We are left frustrated by the injustice in the world.� Not only do we feel powerless to stop it, our own dealings daily contradict our ideals and contribute to injustice.� We face maddening limits encroaching on the good we want to do.� We can rejoice in our God for in him there is no contradiction. He is the infinite Good.�
�Your love, O LORD, reaches to the heavens,
��� your faithfulness to the skies.
Your righteousness is like the mighty mountains,
��� your justice like the great deep� (Psalm 36:5,6 NIV).�
The words of the Poet are varied when speaking of God�s righteousness, and justice.� Human language cannot contain them for we know nothing with which they compare.� Mighty mountains, the great deep, shining like the dawn or the noonday sun, these words are words of praise and poetry, yet the attributes they describe are larger still. Infinite and beyond comprehension, God transcends our natures and even our highest reckonings.
God is not numbered among creatures.� He does not fit into kingdom, phylum or order.� He is not merely the pinnacle of all life. God is transcendent.� �Forever God stands apart, in light unapproachable. He is as high above an archangel as above a caterpillar, for the gulf that separates the archangel from the caterpillar is but finite, while the gulf between God and the archangel is infinite.�[iii]
As we�ve explored, every aspect of God�s nature is infinite, and his limitlessness is contrast with our myriad limits.�� God�s vast differences are of frightening magnitude.� The unknown has always frightened us, as a people.� In God we find the unknowable.� �In the awful abyss of the divine Being may lie attributes of which we know nothing and which can have no meaning for us, just as the attributes of mercy and grace can have no personal meaning for seraphim or cherubim.�[iv]� In God there certainly is infinity of depth in his character, attributes we have no words or concepts for.� They mean nothing to us. �These hidden facets of God�s nature concern His relation to none but Himself.�[v]� These truths about God are so far removed from human experience that we cannot understand.� Indeed all of God�s attributes are rightly removed infinitely from the attributes of our experience. We only know them because we are created in the image of God and he has given us points of reference to know in the finite what he is in the infinite.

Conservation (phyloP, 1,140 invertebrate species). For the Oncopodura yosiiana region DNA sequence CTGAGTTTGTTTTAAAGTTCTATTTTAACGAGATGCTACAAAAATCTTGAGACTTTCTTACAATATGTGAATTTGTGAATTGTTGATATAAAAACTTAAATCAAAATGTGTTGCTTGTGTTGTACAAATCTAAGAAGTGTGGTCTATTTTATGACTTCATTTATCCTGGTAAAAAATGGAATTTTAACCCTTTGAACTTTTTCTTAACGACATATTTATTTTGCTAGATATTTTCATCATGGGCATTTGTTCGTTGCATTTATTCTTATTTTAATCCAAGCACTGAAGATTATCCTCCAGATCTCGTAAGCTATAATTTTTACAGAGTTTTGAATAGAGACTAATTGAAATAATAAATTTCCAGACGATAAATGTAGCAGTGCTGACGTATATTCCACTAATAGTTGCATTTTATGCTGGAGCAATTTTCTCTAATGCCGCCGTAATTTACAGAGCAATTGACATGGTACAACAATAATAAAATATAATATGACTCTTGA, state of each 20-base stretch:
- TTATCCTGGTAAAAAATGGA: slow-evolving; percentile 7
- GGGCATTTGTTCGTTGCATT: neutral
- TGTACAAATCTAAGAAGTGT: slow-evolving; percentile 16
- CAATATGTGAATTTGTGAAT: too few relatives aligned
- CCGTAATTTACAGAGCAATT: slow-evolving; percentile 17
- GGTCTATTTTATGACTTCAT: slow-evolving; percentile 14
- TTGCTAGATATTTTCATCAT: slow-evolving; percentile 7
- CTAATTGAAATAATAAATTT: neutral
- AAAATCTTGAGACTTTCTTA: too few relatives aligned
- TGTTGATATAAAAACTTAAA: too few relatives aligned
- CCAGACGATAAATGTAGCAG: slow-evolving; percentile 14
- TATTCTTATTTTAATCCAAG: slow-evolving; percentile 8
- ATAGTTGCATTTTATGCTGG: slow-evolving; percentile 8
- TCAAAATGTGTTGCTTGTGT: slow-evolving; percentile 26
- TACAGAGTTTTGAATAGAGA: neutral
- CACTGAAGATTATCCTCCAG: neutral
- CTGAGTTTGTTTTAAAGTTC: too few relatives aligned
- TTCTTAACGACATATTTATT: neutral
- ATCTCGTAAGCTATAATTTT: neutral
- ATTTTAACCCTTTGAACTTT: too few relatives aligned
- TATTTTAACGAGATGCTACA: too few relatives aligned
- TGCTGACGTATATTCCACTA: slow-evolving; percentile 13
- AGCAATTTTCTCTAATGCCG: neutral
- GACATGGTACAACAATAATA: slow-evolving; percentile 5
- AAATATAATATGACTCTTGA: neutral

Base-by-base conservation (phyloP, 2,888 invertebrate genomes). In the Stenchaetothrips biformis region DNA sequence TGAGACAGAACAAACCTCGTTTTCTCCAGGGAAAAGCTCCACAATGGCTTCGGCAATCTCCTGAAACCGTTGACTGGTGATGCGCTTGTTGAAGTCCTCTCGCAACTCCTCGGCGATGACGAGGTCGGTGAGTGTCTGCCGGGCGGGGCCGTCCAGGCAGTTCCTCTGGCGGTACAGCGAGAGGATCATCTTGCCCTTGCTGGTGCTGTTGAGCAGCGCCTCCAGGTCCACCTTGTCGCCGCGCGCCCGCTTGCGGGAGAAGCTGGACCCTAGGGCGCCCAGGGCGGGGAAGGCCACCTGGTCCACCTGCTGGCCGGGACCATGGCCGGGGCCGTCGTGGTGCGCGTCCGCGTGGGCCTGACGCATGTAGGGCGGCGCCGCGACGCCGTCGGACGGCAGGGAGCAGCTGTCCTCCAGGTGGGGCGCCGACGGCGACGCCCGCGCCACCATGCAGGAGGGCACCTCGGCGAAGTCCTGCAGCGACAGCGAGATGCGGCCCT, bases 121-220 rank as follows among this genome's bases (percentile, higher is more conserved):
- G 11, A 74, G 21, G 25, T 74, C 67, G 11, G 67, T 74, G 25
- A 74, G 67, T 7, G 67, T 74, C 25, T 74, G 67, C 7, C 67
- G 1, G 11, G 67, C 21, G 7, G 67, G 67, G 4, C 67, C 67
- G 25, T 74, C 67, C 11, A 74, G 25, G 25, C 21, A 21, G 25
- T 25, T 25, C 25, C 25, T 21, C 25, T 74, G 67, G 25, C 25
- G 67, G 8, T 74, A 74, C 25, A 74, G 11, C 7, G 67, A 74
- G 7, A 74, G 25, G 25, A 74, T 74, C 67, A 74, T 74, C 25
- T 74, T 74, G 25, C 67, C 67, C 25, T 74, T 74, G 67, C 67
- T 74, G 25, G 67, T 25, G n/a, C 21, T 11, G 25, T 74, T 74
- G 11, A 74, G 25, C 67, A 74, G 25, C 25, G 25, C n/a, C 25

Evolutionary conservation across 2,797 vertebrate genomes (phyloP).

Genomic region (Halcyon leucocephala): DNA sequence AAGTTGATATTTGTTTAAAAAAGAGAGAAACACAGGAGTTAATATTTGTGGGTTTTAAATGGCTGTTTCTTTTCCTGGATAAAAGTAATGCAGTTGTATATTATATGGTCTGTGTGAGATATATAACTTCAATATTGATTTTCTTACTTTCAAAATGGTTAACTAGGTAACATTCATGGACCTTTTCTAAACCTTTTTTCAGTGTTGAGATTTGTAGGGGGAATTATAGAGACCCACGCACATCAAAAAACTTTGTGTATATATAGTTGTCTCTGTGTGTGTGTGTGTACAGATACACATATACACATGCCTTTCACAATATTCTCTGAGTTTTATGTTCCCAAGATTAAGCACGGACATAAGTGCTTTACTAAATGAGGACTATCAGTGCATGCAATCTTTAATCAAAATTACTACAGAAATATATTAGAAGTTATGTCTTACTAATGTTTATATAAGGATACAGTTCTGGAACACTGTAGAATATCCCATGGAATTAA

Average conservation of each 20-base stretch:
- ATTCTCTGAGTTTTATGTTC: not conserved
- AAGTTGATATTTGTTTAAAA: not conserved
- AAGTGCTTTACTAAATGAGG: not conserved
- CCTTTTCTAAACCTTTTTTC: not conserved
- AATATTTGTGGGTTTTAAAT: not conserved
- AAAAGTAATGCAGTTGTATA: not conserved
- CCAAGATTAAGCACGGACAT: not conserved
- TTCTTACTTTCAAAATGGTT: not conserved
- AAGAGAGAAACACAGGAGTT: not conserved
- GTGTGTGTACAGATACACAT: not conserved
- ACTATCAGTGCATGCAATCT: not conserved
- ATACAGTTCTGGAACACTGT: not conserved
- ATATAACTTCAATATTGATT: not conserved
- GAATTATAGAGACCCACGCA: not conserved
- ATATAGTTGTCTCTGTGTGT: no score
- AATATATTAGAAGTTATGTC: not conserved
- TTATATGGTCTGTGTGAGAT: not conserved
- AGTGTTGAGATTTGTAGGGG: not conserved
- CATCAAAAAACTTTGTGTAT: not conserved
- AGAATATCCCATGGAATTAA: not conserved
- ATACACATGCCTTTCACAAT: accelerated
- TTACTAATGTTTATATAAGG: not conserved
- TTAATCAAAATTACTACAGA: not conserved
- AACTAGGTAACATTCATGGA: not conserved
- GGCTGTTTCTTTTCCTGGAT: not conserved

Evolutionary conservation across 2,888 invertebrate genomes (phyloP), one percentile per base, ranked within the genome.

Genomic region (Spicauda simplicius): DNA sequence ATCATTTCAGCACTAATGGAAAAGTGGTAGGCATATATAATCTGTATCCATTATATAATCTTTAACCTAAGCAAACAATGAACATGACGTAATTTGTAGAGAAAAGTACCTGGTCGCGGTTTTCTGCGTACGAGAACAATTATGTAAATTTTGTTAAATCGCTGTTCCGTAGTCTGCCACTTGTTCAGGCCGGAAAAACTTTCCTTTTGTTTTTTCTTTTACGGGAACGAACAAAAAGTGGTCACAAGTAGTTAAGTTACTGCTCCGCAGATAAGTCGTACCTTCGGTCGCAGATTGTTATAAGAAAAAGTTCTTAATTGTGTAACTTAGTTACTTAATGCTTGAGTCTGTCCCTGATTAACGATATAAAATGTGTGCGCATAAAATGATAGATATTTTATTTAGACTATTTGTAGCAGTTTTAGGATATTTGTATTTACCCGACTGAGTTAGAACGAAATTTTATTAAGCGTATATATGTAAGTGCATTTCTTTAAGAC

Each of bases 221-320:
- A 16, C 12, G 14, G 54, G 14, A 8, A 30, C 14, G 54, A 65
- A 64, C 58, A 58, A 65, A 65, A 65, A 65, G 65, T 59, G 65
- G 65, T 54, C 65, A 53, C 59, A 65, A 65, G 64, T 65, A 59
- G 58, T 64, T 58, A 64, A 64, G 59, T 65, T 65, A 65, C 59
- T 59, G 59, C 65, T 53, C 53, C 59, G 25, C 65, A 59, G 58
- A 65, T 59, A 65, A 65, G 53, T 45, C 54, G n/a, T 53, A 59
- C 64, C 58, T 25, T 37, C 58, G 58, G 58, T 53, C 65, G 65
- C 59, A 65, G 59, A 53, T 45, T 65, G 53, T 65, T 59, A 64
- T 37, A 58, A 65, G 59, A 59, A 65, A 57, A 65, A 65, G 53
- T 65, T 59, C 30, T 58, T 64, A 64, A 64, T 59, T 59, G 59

God unknowable, unapproachable, incomprehensible, familiarity with Him, breeds not contempt but awe.� We shall spend all eternity learning, getting up to speed on the divine Character, growing in intimacy and we shall not have attained understanding of the smallest fraction of whom He is.� The learning curve is so steep it cannot rightly be called a curve. The unknown in the person of God prostrates us in the dust and tears of holy fear.
In olden days, men of faith were said to �walk in the fear of God� and to �serve the Lord with fear.� However intimate their communion with God, however bold their prayers, at the base of their religious life was the conception of God as awesome and dreadful.� This idea of God transcendent runs through the whole Bible and gives color and tone to the character of the saints. This fear of God was more than a natural apprehension of danger; it was a nonrational dread, an acute feeling of personal insufficiency in the presence of God the Almighty.[vi]